If its your thing, in a post reality alternative truth world there are a lot of Americans in particular who think the Government has been geoengineering for years, purposefully killing the population secretly. Called chem trailers. They are probably more likely to have voted for Trump.

    What to know any more PM me - beware, there is perhaps an element of the bonkers researcher a la the Doc in back to the future in all of this...

  8. #8
    TonyPrior Guest

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    @Dryfly: do you have an opinion as to what might be the more feasible of the ideas you mentioned?

  9. #9
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    IMHO the UN should introduce a global moratorium on "Geoengineering" (a vulgar word combining the best and the worst of scientific endeavour) on the precautionary principle or the principle of unintended consequences of playing God with a system no one understands...

    Nah, let's go and salt some clouds...
    Last edited by seeking; 07-02-2017 at 12:34 PM.
    "...hooking mortality is higher than you'd expect: further evidence that as a numbers game, catch-and-release fishing isn't always as straightforward as it seems"
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  10. #10
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    Quote Originally Posted by SOS View Post
    I did not say this was the salmons saviour I simply asked the question! Although it may be controversial there is some coincidences: i.e. the best salmon run for many years came in 2010/2011 after the Icelandic volcano ash cloud, the most female salmon caught in the Girnock Burn fish traps came on the heel of the 1973 volcanic ash cloud, the decline in salmon stock started in earnest after our steel industry collapsed in the 1970's when 100's of steel furnaces shut down. Now China has a plankton problem, remember Beijing Olympics 2008? I am NOT saying this is the solution but after 50 years of decline can someone tell us what IS?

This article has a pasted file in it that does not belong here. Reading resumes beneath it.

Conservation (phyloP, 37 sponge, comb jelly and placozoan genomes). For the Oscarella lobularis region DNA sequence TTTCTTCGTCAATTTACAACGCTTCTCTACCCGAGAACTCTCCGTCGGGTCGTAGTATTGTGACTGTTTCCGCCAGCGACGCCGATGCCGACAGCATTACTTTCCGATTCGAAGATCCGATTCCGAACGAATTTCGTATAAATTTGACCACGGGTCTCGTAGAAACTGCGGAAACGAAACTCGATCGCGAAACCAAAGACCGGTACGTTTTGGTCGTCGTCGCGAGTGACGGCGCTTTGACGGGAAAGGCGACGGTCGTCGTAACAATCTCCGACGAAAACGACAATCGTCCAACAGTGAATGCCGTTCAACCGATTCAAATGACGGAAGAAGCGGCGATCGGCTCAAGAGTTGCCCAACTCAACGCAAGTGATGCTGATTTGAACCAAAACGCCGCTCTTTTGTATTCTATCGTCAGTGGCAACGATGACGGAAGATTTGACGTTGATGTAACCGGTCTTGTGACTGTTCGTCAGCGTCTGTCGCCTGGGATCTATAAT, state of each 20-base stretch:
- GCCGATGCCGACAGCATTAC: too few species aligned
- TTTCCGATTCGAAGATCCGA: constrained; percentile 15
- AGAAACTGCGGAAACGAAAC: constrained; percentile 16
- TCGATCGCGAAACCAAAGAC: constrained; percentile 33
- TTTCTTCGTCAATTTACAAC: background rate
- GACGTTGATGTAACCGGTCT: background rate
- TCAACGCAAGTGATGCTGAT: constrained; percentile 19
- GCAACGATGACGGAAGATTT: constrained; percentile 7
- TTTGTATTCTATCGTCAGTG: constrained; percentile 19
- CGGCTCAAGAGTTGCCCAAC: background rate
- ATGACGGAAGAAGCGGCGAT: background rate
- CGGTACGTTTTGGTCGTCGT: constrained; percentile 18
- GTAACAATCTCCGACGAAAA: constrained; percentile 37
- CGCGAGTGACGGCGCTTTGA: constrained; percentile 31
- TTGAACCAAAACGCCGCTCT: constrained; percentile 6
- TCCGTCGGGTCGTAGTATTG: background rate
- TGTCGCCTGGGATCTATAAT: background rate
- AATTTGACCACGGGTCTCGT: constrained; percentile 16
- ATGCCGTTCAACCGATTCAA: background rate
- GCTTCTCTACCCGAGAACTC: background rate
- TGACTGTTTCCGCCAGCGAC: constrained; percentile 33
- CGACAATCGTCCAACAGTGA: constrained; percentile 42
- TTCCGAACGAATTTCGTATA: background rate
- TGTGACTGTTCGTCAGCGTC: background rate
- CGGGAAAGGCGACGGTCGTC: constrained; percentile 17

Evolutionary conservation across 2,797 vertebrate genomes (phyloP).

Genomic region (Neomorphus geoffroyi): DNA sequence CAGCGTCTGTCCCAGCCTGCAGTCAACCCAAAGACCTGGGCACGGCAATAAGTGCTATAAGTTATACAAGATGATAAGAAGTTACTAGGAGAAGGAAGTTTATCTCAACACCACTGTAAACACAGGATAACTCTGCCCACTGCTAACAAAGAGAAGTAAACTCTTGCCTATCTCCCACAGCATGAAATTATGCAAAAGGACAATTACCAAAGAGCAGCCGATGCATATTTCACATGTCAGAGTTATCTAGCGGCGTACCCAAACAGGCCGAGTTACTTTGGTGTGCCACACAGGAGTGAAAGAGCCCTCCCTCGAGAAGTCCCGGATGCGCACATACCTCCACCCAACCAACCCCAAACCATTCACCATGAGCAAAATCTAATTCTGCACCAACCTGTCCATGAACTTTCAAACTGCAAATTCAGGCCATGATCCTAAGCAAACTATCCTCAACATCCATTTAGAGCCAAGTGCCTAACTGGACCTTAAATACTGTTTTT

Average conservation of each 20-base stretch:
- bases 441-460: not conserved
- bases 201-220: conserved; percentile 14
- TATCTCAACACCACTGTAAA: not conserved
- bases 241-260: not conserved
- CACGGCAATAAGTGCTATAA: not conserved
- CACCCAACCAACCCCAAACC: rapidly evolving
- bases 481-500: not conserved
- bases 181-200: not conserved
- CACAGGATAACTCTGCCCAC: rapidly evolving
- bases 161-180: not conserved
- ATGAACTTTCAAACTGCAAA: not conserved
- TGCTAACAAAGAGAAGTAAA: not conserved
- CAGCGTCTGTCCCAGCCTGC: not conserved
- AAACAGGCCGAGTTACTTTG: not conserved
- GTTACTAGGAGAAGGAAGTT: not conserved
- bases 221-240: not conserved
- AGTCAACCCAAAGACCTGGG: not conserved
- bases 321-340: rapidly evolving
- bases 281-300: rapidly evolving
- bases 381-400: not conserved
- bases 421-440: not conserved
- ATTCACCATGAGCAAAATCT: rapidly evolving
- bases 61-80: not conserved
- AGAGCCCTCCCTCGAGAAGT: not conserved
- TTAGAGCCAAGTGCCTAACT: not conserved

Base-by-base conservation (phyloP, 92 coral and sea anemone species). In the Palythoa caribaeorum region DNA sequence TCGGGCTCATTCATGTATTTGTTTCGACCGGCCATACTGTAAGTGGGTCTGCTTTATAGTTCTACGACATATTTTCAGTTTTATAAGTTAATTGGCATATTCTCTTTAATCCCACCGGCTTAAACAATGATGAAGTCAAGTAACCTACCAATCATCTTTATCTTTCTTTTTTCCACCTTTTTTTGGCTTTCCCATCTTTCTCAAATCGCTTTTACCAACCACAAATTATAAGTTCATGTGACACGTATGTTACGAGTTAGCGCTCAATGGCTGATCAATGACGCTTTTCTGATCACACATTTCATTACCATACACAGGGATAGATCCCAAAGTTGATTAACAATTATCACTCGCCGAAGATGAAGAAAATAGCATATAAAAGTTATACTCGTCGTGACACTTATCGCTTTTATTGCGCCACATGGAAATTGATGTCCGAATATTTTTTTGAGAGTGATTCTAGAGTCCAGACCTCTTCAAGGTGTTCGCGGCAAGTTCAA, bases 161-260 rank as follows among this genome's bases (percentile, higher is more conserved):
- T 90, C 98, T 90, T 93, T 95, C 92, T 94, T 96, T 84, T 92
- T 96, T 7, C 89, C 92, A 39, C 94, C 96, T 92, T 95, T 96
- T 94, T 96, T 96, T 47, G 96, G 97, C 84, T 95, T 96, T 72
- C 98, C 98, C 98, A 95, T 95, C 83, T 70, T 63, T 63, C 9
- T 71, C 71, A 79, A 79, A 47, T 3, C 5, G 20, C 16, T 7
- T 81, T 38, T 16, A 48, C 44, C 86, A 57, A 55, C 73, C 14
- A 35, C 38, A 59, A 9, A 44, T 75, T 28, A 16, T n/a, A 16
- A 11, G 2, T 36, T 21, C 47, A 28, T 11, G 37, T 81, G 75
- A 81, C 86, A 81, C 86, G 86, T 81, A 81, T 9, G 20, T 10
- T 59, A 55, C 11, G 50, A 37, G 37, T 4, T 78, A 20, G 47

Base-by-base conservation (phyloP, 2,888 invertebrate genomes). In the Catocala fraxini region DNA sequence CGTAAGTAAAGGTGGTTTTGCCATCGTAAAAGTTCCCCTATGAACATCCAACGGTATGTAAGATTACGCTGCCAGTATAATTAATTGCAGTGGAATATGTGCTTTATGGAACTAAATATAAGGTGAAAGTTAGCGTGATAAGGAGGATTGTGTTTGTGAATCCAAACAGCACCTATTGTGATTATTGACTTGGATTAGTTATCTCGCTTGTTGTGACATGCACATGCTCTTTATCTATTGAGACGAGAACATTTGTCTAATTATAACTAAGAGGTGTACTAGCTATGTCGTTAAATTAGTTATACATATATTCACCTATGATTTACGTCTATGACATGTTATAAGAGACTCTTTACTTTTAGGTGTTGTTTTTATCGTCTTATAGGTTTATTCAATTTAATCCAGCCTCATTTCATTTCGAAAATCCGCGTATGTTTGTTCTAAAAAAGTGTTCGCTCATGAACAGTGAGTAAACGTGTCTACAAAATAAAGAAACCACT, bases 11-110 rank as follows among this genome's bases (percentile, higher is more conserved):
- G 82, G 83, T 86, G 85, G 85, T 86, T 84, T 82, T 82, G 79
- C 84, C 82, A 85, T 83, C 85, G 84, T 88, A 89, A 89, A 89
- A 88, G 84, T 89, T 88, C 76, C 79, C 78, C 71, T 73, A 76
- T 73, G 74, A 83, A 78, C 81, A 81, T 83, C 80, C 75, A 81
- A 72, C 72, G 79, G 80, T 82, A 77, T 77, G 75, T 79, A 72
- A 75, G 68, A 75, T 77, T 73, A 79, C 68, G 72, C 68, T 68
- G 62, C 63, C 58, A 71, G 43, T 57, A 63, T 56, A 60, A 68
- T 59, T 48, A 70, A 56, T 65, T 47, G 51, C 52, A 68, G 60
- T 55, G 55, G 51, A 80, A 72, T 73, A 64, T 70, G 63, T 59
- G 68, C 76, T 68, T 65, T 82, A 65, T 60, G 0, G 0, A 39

Entirely coincidental, with no provable connection whatsoever. For example, there was a very good run in 2004 independent of the incidents you reference. In any event the density of the recent Icelandic ash cloud was too low to have significant impacts on temperatures or sea surface activity.

    We will not find solutions to complex problems by chasing will o'the wisps through the realms of hokum pseudo science. You identify problems and solutions by being methodical, thorough, consistent and downright boring over sustained periods. Building a comprehensive understanding of our rivers is the first place to start, because that's where 98% of salmon die.
    Last edited by MCXFisher; 07-02-2017 at 01:15 PM.